Unfortunately Junipers have been given a bad reputation, although they make some of the most beautiful bonsai you will have. They are the most common tree used for “consai” (conning you into thinking it is a bonsai). The market is full of Junipers stuck in a glazed pot with gravel glued on top. How many times have you heard someone say, oh I had a Juniper Bonsai and it died. Chances are it was already dead or dying when you purchased it, for it can stay green for quite some time after dying. Also some people only associate bonsai with a Juniper, and having had one die for them has turned them against bonsai. Of course it doesn’t help much when they keep the tree on their coffee table or desk.
I have had some people that have many bonsai say they don’t have any luck with Junipers and kill them. Junipers are very tough plants, but there are a couple of things that will kill them. One is Spider Mites, they will get them and you have to be proactive in keeping your trees free of them. Second is over watering, although a Juniper likes a lot of water through our hot summers, they do not like to stay wet. Therefore they need to be in a very well draining soil, this is critical. Sometimes it can be hard to see that your tree has a problem before it is too late, that is why it is important to be vigilant on keeping up with their needs.
There are many species, varieties and cultivars of Junipers. We are only going to discuss a few of the most commonly used. It is important when choosing a Juniper for bonsai you know the species you are buying, for some back bud on old wood easier than others, some not hardly at all. Any of the chinensis varieties tend to back bud well.
Juniperus ‘procumbens nana’ Probably the most common used for smaller bonsai, although if you can find a large trunk on one it will make a beautiful specimen.
Juniperus prostrate A quicker growing Juniper that will develop a large spread, commonly found in nurseries or in your yard, might have a nice one in your or a neighbors yard worth collecting. With their spreading habit they can be used for a cascade.
Juniperus chinensis The most commonly used mainly for it’s ease in back budding. Best varieties are Shimpaku, Parsonii, and San Jose.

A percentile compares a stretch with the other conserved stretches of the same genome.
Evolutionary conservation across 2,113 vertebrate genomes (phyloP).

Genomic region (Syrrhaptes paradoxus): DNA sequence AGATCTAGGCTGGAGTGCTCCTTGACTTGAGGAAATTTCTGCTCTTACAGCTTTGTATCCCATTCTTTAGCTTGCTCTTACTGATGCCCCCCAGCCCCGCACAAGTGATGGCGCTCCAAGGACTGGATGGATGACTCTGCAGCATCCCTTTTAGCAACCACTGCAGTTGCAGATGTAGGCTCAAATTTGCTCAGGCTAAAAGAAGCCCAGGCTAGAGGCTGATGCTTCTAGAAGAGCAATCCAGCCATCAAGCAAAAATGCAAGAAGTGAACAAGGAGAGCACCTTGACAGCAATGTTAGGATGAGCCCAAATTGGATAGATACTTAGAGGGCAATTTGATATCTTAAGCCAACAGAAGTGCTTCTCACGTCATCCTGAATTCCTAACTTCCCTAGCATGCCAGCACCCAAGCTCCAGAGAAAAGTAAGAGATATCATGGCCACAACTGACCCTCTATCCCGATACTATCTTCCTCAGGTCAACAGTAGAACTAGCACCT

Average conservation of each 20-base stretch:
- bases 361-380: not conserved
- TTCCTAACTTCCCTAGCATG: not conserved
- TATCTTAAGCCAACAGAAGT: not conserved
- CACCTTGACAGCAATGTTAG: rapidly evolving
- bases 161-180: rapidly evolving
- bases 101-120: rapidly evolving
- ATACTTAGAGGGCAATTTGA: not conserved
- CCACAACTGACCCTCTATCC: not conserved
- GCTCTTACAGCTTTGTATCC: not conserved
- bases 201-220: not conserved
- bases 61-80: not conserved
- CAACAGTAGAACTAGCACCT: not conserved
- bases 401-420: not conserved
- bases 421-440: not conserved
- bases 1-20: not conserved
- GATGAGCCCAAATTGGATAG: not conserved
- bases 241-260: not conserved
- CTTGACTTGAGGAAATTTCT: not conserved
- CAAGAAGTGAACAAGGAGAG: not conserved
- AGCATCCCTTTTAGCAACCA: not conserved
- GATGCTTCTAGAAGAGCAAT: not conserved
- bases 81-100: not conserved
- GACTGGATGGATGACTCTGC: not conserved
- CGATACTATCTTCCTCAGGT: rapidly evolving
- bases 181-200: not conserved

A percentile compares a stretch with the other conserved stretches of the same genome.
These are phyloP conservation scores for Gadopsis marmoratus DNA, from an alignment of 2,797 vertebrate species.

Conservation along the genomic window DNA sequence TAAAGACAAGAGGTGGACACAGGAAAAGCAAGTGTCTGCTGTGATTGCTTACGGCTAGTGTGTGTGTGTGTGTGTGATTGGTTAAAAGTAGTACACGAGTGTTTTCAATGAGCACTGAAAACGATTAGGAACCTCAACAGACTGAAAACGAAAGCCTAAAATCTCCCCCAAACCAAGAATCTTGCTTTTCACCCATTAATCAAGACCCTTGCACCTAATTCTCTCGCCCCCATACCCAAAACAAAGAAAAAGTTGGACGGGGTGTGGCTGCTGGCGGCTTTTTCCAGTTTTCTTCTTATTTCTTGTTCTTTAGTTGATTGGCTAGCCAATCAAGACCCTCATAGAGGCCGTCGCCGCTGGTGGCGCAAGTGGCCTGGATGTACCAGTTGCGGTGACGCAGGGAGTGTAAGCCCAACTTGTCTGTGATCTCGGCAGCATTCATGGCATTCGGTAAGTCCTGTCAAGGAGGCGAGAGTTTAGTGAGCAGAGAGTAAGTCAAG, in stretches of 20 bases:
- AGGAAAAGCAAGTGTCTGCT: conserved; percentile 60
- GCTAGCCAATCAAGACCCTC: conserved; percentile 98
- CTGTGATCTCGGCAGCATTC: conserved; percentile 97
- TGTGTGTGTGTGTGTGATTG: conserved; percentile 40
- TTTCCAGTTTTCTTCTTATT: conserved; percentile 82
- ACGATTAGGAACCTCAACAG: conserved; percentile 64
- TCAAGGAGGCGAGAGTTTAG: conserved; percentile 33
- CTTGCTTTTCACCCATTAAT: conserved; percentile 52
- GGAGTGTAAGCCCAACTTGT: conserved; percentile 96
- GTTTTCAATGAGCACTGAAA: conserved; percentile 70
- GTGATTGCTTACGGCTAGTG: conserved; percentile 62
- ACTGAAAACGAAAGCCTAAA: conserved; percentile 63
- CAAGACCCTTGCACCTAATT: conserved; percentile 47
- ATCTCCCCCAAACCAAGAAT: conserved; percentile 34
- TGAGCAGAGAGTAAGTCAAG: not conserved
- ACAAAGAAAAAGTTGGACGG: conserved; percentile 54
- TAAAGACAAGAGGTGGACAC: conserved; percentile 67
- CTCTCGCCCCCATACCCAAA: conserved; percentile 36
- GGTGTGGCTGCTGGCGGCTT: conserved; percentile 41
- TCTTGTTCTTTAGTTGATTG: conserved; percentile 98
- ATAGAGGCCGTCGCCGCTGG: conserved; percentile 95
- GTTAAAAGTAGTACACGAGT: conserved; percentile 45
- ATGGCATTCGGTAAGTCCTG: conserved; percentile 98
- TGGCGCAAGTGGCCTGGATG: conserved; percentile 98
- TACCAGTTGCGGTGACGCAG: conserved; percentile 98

PRUNING... Junipers can be heavily top pruned and root pruned, though care must be given when root pruning. Do not saw the root ball for the delicate feeder roots are located at the ends of the roots and are easily damaged, instead cut the largest roots out with root pruners and then comb out the smaller roots.
TRAINING... Wiring is a must when training a Juniper, the more time you spend wiring the main and secondary branches in its initial styling and then over the next few years wiring its tertiary branching the nicer tree you will have. Keep all growth growing straight down and in between your branches pruned out.
LIGHT... Junipers prefer full sun, although in the heat of the summer I sometimes give them a break from the hottest afternoon sun.
FERTILIZE... Junipers are heavy feeders through the growing season. I use a time release fertilizer and twice monthly feedings of nitrogen, once foliar and once soil feeding. Periodically use a balanced fertilizer such as 20-20-20 with acid.
INSECTS... Red Spider Mites, they will get them and when infested can kill your tree sometimes before you even realize it. They occur mainly in the wet summer months and in the dry winter months. Once found you must use a miticide immediately and often to get rid of them. I use a systemic insecticide to prevent them from appearing. Weekly spraying using a strong spray from a garden hose is also a good preventative.
REPOT... Another way to kill a Juniper is to pot out of season, I repot my Junipers in February. Young trees may need repotted every two years, older trees can go 3-4 years. It is best to carefully remove all or most of the original soil when first potting, you do not want to create a wet ball around your roots. Use a very well draining soil.
SEASONAL... Junipers are cold hardy and can be left out year round here.